Actor Jamie Dornan starred in the 2016 film The Siege of Jadotville, which helped bring the incident back into the public spotlight. A survivor has described the battle's depiction as accurate
Local councillors are calling for the men of the 35th Battalion of the Irish Army who fought at the Siege of Jadotville to be awarded the medals they deserve, while they are still alive.
It follows a notice of motion brought at a recent council meeting by Cllr Joe Malone to ask the Minister for Defence ‘to immediately award all medals’ to them.
Cllr Malone, who is himself a former member of the Defence Forces, said it was important the men be given full recognition in their lifetime where possible. He said a specially commissioned 'Jadotville medal' had been awarded in 2019, but not a bravery medal.
“Only eight of the 32 men are still alive,” he said.
The battle, which took place in Katanga in 1961, saw lightly armed and heavily outnumbered Irish troops hold their position for several days and inflict heavy casualties on their attackers.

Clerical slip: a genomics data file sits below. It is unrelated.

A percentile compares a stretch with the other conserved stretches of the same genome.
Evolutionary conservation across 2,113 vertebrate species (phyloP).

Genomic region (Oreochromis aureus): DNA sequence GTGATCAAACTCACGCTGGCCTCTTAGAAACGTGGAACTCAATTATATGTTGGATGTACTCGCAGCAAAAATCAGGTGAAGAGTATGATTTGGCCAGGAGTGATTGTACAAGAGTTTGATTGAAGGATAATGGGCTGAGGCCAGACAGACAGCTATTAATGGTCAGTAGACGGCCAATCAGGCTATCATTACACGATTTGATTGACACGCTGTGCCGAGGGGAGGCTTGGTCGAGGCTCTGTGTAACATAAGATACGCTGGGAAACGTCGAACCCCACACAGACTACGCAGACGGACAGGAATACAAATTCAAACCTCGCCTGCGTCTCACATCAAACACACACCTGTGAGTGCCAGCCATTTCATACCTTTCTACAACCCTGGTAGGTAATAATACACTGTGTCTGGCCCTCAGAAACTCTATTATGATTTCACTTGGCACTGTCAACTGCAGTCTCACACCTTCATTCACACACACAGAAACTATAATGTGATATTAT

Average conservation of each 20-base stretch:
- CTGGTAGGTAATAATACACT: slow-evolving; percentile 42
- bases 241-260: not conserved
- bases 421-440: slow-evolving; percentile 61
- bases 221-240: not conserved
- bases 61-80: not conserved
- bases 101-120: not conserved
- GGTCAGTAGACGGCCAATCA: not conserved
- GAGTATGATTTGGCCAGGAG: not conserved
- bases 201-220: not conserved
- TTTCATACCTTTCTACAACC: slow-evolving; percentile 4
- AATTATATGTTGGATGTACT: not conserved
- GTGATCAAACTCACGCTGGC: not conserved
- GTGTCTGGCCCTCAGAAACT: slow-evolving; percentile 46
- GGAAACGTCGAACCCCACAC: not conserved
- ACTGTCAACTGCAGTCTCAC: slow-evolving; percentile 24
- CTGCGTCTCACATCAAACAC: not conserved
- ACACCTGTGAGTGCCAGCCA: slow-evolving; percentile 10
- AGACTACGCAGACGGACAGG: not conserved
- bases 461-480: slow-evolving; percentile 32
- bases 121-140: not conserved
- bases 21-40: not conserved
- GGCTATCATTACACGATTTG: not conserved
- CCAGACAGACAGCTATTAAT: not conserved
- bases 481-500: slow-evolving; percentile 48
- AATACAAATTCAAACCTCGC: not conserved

Cllr Malone said he had recently spoken by phone with one of the surviving soldiers who had been taken prisoner after the siege. He also confirmed the 2016 film, The Siege of Jadotville, which brought the incident back into the public spotlight, was an accurate depiction.
“They were returning from Mass when they were attacked. They held out for five days and didn’t suffer a single death,” he said.
The Fianna Fail councillor said Kilkenny was a garrison town with 600 troops in its local barracks, and the members owed it to the eight surviving members to get behind them and contact the minister on the matter.
He received support from Cllr Tomás Breathnach, who seconded the notice of motion and spoke of the history of the Congo and Irish/UN involvement there. He noted the siege had taken place in September 1961, which was 59 years just gone.
“It is unfinished business and I think we owe it to them,” said Cllr Breathnach.
Cllr Eugene McGuinness also said he supported the motion and that successive governments had effectively turned a blind eye to what had happened at Katanga.
The motion was carried.
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